Treatment of degraded limestones with ammonium phosphate and ammonium oxalate
This treatment represents the most interesting scientific prospect for the protection of calcareous-based materials. The advantages of this treatment are derived from the protective behavior of the natural oxalate patinas found on countless stone materials exposed to the outside environment. The method developed by Professor Matteini therefore envisages artificially inducing the formation of these protective layers. The product is applied in a cellulose pulp compress. This type of treatment is implemented internationally due to the following advantages: great compatibility with calcium carbonate and great durability, very low solubility to acid solutions, surface fixative effect, de-sulfating effect, reversible.
Use of lasers for cleaning works of art
The use of lasers for cleaning works of art finds its motivation in the characteristics that distinguish this procedure from traditional cleaning:
– Minimal invasiveness: without the use of chemicals or abrasive materials, it is treated without any contact.
– High control: only on the degraded layer, operating with the utmost precision.
– Extreme selectivity: the alteration layer absorbs light, the substrate reflects it, so as to limit or stop the action of the laser.
– Very high precision: fiber optic lasers allow you to treat complex patterned surfaces.
In partnership with ESTIA Srl, we have successfully used this type of cleaning not only on stones but also on frescoes (Siena, Santa Maria della Scala, Sagrestia Vecchia)
Cleaning with atomized water
This method associates a good cleaning of stone surfaces with the elimination of soluble salts from the surfaces. The water exerts a chemical action by dissolving the gypsum and secondary calcite which are mostly the binders of the crust, which can thus be eliminated. The air conveyed under pressure to the nozzle reduces the size of the water particles making them smaller, so as to improve the penetration into the dirt and the consequent cleaning performance. This method, unlike cleaning with sprayed water, uses much less water to achieve the final cleaning effect.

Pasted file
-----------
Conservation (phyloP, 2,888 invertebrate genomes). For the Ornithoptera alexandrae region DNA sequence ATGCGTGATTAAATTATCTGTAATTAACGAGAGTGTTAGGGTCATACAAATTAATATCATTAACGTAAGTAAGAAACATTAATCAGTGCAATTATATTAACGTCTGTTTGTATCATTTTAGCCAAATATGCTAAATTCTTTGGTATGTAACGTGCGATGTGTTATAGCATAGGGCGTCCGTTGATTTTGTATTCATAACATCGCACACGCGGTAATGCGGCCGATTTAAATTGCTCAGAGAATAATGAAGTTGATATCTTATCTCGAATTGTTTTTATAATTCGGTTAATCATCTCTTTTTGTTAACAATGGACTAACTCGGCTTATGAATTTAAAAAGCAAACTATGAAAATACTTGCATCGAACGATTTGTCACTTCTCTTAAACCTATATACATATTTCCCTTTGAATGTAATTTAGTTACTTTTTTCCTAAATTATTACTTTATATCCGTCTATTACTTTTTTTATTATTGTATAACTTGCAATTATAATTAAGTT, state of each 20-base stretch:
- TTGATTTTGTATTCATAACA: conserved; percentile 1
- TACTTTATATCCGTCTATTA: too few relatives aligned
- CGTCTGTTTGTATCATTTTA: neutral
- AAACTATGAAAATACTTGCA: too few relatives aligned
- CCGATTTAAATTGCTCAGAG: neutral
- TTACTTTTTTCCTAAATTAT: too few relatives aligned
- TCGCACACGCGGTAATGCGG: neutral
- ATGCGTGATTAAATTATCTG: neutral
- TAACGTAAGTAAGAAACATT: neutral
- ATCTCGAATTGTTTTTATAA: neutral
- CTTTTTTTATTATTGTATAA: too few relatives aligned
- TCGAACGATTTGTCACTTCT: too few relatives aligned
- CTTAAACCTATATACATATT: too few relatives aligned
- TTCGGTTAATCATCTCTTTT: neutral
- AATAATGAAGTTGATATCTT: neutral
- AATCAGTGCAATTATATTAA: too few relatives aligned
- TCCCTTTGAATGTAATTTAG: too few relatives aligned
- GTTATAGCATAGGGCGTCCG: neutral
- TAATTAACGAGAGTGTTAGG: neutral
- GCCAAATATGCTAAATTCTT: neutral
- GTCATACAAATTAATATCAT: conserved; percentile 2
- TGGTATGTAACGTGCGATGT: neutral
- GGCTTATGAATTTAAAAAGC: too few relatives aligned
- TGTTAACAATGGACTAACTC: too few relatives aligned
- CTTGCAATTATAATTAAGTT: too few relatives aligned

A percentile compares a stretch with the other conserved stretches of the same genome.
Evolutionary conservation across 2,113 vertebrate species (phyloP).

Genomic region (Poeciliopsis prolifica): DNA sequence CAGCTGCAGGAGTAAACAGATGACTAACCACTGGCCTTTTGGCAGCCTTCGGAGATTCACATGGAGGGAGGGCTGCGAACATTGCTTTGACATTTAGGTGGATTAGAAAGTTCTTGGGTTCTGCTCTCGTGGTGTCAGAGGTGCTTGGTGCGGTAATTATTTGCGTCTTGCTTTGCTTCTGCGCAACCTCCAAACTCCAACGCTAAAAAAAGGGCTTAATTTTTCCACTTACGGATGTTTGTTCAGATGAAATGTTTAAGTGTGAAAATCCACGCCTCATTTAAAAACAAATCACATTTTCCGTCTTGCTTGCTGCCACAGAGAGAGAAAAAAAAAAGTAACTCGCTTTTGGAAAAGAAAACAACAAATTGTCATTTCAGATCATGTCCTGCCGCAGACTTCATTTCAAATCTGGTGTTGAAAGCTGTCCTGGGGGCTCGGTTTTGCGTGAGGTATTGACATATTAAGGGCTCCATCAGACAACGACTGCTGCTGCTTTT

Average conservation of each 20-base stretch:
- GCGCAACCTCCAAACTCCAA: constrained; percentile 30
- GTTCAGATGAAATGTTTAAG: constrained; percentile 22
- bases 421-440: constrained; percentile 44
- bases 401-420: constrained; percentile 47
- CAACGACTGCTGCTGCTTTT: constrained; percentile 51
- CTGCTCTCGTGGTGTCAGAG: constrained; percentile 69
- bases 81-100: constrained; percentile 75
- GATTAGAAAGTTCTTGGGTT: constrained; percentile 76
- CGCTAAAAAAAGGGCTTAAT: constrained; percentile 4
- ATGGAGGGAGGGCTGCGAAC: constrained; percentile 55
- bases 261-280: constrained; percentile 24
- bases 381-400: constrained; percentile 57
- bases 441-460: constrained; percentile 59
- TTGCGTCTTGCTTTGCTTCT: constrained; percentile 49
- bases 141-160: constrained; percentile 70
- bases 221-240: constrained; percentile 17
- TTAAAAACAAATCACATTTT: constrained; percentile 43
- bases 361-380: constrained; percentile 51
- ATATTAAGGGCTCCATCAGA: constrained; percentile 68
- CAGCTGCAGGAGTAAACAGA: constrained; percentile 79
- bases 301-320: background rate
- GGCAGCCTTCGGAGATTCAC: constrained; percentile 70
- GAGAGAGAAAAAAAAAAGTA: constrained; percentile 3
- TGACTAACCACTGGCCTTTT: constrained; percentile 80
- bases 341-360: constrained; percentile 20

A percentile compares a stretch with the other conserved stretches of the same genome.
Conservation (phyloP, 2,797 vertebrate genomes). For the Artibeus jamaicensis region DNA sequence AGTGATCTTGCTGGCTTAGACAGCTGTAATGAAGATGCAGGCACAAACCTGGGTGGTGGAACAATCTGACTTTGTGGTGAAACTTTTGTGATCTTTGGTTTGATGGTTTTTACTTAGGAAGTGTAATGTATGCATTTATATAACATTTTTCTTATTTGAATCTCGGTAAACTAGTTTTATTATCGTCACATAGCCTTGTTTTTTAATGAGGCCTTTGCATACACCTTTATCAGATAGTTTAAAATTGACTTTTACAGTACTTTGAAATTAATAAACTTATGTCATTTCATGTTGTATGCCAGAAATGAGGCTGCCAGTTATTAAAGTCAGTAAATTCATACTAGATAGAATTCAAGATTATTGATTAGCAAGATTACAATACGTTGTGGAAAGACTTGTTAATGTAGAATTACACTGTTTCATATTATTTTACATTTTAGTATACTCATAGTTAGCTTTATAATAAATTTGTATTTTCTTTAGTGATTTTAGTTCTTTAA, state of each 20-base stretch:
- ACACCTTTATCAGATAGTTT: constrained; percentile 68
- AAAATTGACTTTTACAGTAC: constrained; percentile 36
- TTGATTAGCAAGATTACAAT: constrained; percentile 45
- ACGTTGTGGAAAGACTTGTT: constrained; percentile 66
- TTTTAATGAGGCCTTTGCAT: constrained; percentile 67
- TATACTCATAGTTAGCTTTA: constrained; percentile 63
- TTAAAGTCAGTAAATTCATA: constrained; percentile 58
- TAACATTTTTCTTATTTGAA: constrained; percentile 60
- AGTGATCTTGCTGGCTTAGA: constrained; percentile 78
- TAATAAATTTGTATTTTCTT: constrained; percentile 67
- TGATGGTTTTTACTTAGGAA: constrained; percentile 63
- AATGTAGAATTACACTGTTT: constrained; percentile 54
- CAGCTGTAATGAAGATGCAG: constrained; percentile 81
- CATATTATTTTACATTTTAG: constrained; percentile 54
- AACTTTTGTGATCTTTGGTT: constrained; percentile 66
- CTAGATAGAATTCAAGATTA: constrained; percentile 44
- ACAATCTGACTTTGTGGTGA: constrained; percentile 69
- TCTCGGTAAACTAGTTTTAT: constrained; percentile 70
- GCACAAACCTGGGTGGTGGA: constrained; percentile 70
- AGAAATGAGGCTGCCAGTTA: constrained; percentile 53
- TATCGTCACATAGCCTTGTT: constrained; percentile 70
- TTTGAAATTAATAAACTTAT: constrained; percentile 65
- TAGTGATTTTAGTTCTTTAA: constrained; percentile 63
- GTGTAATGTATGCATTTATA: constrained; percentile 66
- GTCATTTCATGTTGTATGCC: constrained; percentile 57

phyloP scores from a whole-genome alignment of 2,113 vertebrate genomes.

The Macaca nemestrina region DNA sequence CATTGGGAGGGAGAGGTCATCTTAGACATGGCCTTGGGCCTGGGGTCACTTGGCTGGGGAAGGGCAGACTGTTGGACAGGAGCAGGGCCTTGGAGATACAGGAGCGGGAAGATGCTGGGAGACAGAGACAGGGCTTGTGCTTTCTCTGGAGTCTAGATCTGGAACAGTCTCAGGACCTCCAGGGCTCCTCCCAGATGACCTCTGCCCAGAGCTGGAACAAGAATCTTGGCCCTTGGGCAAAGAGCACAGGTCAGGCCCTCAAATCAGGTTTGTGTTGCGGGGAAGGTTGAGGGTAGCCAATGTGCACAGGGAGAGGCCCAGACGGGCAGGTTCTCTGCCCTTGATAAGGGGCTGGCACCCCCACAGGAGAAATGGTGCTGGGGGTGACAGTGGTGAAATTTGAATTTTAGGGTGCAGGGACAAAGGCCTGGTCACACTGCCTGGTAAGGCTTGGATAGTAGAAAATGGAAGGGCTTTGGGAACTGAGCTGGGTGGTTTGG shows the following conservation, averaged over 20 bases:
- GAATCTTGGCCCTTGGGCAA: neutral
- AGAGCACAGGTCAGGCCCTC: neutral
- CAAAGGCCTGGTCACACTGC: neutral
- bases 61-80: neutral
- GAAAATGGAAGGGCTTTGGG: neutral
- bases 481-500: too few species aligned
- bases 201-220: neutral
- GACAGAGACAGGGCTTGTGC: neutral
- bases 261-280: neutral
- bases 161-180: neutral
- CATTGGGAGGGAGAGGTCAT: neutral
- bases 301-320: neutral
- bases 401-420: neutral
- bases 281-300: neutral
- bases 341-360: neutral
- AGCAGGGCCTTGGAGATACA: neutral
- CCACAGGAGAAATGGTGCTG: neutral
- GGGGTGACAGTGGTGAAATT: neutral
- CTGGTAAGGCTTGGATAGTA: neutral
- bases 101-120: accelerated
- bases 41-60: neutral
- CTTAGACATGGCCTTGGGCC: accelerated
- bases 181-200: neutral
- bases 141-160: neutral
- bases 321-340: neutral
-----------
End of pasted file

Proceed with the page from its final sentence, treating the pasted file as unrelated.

Treatment with barium hydroxide for frescoes and fine plasters
This method was developed in Florence after the 1966 flood to solve the problem that plagued the frescoes attacked by calcium sulphate. Barium hydroxide reacts with carbon dioxide forming barium carbonate, a salt with a very low solubility in H2O, which gives a consolidating effect; it also reacts with calcium sulphate present in many frescoed plasters (efflorescence), to give barium sulphate, an extremely insoluble salt. The application of this product is generally done with a cellulose pulp compress and must be performed by operators with experience in the field.